September 2, 2014

Touring the euro bank note bridges in Spijkenisse

Filed under: Architecture by Orangemaster @ 11:36 am


In 2011 we reported about pedestrian bridges resembling euro bank notes in Spijkenisse near Rotterdam and that they would be built at the same time as the neighbourhood they connect to downtown Spijkenisse.

The fictional bridges were designed by Austrian engraver Robert Kalina while the real bridges were designed by Dutch designer Robin Stam. The neighbourhood is still being built, but the six bridges are all there. Read on to find out why there are only six bridges although there are seven bank notes.

I happened to be working at the Spijkenisse Festival this year, which was held next to the new area. As I toured the grounds with my morning coffee, I noticed a bright yellow bridge. I looked around and saw some more coloured bridges, then realised I was staring at the ‘euro bridges’.

Below are photos of all the bridges which I took with a smartphone between two rain showers. Apparently the Japanese have a thing for these bridges, hence the prominence of Japanese on the sign (above).

On the far left of the neighbourhood there’s the 500, the 50 and the 10 bridge, and half a kilometre away on the far right of the area there’s the 100, the 5 and 20, and the 200.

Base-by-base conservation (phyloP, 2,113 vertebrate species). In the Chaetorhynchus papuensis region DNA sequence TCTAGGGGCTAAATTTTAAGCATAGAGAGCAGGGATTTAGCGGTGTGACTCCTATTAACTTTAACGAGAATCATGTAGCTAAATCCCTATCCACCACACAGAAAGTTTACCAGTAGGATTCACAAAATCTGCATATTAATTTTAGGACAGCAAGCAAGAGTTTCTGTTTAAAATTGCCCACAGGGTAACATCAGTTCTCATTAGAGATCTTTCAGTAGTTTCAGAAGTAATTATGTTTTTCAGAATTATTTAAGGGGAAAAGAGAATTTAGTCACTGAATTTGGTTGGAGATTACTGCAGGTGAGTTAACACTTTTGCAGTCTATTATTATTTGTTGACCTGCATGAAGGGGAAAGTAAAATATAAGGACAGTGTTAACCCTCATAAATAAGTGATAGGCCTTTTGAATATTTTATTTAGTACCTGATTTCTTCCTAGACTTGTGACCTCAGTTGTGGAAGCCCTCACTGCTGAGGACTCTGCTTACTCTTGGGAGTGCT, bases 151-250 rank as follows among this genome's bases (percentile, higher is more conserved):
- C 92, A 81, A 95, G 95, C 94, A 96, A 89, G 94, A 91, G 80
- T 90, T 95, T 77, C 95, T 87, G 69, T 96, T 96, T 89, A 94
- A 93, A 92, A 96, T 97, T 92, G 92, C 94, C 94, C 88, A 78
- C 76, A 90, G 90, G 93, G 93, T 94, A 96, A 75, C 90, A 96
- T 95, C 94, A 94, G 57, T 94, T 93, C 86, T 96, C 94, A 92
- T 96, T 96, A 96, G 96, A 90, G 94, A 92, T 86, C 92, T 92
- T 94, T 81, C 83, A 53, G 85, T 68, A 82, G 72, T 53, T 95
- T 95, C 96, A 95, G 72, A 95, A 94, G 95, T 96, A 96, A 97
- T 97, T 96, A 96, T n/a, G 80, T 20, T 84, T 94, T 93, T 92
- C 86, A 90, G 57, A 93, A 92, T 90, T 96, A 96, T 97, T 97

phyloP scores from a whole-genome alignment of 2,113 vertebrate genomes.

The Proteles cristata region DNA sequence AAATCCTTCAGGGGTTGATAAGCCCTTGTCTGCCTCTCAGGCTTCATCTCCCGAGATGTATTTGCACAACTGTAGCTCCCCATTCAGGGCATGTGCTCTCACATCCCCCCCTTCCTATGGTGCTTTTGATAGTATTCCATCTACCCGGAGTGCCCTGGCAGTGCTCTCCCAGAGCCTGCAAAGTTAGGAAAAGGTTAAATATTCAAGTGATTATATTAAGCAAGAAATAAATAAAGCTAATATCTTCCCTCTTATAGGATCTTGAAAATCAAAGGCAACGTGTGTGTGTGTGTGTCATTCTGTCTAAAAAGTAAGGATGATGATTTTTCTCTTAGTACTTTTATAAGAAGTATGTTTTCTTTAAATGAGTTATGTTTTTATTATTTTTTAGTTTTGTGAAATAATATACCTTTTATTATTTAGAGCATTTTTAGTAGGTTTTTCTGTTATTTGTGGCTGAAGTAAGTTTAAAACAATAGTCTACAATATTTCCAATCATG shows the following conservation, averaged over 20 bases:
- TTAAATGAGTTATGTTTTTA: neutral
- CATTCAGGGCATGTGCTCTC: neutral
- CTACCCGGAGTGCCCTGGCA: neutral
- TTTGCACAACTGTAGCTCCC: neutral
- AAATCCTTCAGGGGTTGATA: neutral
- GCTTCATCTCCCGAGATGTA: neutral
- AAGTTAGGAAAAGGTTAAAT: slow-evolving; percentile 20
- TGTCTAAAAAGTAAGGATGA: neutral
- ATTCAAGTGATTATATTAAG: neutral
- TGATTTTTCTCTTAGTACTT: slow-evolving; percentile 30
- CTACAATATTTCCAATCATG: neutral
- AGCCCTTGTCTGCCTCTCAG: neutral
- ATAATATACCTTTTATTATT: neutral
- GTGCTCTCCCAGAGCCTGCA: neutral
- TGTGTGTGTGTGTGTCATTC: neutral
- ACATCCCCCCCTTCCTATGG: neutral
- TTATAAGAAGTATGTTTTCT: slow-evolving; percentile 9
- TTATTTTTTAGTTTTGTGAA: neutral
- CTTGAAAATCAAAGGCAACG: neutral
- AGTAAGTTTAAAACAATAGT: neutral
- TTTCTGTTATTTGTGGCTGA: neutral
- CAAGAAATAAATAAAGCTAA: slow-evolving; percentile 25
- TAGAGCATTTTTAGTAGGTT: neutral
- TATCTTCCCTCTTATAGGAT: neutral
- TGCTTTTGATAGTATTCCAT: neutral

The bridge depicting the 5 euro note has the bridge of the 20 euro note on the other side, the only bridge with a dual function. The 5 comes close to its grey bank note, and the blue is brighter than its legal tender counterpart.


The 10 euro bridge is more burnt sienna coloured than red, but it looks nice that way.


The green of the 100 is subdued. Since most shops don’t accept anything more than 50s, I don’t see 100s very often as they are inconvenient.


You can’t miss this yellow bridge depicting the 200, which stands out from the rest.


The 500 bank note bridge reminds me of the Martinus Nijhoff cable bridge near Zaltbommel, Gelderland, but magenta.

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November 4, 2013

Erwin Olaf’s euro coin criticized for cheap typography

Filed under: Photography by Branko Collin @ 2:35 pm

Erwin Olaf is a kick-ass photographer, but does that make him a good coin designer? The Netherlands do have to uphold a reputation in this respect.

When Willem-Alexander became king of the Netherlands the need arose to design new coins. The job was given to Mr Olaf this time around. He seems to have done a respectable job, except for the lettering. Fonts In Use says: “It’s highly questionable whether such a bold wide retro-futuristic letterstyle in mixed case is suited for the medium and the topic—and whether it had to be a font (as distinguished from custom lettering) in the first place.”

The alleged lettering.

Mr Olaf used a free font he found on the web called Days, which is according to a commenter over at Fonts In Use “a display typeface meant for use in large sizes.”